The neocon metamorphosis is nearly complete as many of the neocons, who started out as Democrats, have returned home, where they are being welcomed for their hardline foreign policy viewpoint.
The neocons initially found a home with Democratic Senator Henry “Scoop” Jackson, but they moved on in the 1970s and 1980s to prosper under Ronald Reagan as well as under Democrat Bill Clinton.
Their ability to shape policy peaked under George W. Bush, when they virtually ran the Pentagon and were heavily represented in both the national security apparatus and in the White House, writes columnist Phil Giraldi, a former counter-terrorism specialist and military intelligence officer of the United States Central Intelligence Agency who spent twenty years overseas in Europe and the Middle East working terrorism cases.
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They became adept at selling their mantra of “strong national defense” to whomever was buying, including to President Obama, even while simultaneously complaining about his administration’s “weakness.”
The neoconservatives lined up behind Hillary Clinton in 2016, appalled by Donald Trump’s condemnation of their centerpiece war in Iraq and even more so by his pledge to end the wars in Asia and nation-building projects while also improving relations with the Russians.
They worked actively against the Republican candidate both before he was nominated and elected and did everything they could to stop him, including libeling him as a Russian agent.
Against all odds, they have even captured key posts in the White House itself with the naming of John Bolton as National Security Adviser and Mike Pompeo as Secretary of State. Bolton’s Chief of Staff is Fred Fleitz, a leading neocon and Islamophobe while last week Trump added Iran hawk Richard Goldberg to the National Security Council as director for countering Iranian weapons of mass destruction.
Goldberg is an alumnus of the Foundation for Defense of Democracies, which is the leading neocon think tank calling incessantly for war with Iran.
Meanwhile, the neocon metamorphosis is nearly complete as many of the neocons, who started out as Democrats, have returned home, where they are being welcomed for their hardline foreign policy viewpoint.
Glenn Greenwald reports that, based on polling of party supporters, the Democrats have gone full-Hillary and are now by far more hawkish than the Republicans, unwilling to leave either Syria or Afghanistan.
The neocon survival and rejuvenation is particularly astonishing in that they have been wrong about virtually everything, most notably the catastrophic Iraq War. They have never been held accountable for anything, though one should note that accountability is not a prominent American trait, at least since Vietnam.
What is important is that neocon views have been perceived by the media and punditry as being part of the Establishment consensus, which provides them with access to programming all across the political spectrum. That is why neocon standard-bearers like Bill Kristol and Max Boot have been able to move effortlessly from Fox News to MSNBC where they are fêted by the likes of Rachel Maddow. They applauded the Iraq War when the Establishment was firmly behind it and are now trying to destroy Donald Trump’s presidency because America’s elite is behind that effort.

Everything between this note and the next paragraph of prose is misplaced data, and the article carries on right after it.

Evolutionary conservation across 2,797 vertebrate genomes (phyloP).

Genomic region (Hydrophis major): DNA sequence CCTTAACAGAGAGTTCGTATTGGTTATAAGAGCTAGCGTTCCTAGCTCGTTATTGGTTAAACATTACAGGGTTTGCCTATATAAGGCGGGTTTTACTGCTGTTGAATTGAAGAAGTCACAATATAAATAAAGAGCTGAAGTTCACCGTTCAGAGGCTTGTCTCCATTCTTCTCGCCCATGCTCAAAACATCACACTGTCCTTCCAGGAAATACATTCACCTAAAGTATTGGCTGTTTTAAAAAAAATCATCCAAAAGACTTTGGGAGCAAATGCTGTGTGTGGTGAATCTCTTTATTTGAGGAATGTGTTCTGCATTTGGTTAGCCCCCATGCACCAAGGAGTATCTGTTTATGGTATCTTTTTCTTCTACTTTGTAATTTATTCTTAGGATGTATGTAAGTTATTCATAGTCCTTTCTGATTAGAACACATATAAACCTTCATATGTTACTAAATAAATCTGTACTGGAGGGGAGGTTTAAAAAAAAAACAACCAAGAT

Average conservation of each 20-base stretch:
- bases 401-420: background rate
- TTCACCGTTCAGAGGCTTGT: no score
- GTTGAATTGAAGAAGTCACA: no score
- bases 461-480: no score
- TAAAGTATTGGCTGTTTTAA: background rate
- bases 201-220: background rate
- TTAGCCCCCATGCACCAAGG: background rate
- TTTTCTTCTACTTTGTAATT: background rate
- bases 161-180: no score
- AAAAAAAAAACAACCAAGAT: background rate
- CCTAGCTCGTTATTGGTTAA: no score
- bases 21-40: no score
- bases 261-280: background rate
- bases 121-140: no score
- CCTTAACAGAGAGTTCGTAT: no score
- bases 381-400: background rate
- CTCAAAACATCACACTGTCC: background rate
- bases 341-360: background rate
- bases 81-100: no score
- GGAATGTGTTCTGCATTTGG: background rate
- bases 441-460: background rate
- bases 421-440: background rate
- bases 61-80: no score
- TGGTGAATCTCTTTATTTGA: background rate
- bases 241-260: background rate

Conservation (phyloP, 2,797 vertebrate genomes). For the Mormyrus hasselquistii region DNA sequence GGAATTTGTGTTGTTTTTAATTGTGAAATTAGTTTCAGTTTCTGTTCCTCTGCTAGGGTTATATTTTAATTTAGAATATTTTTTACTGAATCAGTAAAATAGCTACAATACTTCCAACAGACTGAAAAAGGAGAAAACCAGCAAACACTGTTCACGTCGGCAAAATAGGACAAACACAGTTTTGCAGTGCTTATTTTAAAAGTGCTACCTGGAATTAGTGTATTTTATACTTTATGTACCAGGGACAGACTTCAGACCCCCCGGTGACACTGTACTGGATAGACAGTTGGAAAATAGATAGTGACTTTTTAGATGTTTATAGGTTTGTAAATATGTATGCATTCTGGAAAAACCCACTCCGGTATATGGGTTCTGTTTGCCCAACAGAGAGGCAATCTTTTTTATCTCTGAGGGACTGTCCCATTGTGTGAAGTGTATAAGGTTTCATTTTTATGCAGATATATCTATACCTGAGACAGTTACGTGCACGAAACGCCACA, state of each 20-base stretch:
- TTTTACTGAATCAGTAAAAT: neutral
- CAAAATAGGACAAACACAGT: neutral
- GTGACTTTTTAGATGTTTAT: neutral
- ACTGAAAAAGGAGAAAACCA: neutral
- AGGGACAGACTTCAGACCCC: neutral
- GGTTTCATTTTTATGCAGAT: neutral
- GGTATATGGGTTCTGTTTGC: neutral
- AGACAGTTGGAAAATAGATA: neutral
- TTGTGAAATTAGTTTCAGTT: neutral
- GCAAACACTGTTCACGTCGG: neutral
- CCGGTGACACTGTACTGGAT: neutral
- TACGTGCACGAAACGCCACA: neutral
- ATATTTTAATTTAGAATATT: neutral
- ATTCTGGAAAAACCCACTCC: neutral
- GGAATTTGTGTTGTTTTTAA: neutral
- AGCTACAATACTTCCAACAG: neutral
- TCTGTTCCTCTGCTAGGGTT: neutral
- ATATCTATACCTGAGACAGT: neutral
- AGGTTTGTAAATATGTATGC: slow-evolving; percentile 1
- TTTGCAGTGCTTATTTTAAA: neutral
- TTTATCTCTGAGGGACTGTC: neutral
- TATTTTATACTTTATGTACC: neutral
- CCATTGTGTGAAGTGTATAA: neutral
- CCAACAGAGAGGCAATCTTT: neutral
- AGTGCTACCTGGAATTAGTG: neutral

Indeed, the largely successful swing by the neocons from right to left has in some ways become more surreal, as an increasing number of progressive spokesmen and institutions have lined up behind their perpetual warfare banner.
The ease with which the transformation took place reveals, interestingly, that the neocons have no real political constituency apart from voters who feel threatened and respond by supporting perpetual war, but they do share many common interests with the so-called liberal interventionists.
Neocons see a global crisis for the United States defined in terms of power while the liberals see the struggle as a moral imperative, but the end result is the same: intervention by the United States. This fusion is clearly visible in Washington, where the Clintons’ Center for American Progress (CAP) is now working on position papers with the neoconservative American Enterprise Institute (AEI).
One of the most active groups attacking President Trump is “Republicans for the Rule of Law,” founded by Bill Kristol in January 2018, as a component of Defending Democracy Together (DDT), a 501(c)4 lobbying group that also incorporates projects called The Russia Tweets and Republicans Against Putin. Republicans Against Putin promotes the view that President Trump is not “stand[ing] up to [Vladimir] Putin” and calls for more aggressive investigation of the Russian role in the 2016 election.
DDT is a prime example of how the neoconservatives and traditional liberal interventionists have come together as it is in part funded by Pierre Omidyar, the billionaire co-founder of eBay who has provided DDT with $600,000 in two grants through his Democracy Fund Voice, also a 501(c)4. Omidyar is a political liberal who has given millions of dollars to progressive organizations and individuals since 1999. Indeed, he is regarded as a top funder of liberal causes in the United States and even globally together with Michael Bloomberg and George Soros. His Democracy Fund awarded $9 million in grants in 2015 alone.
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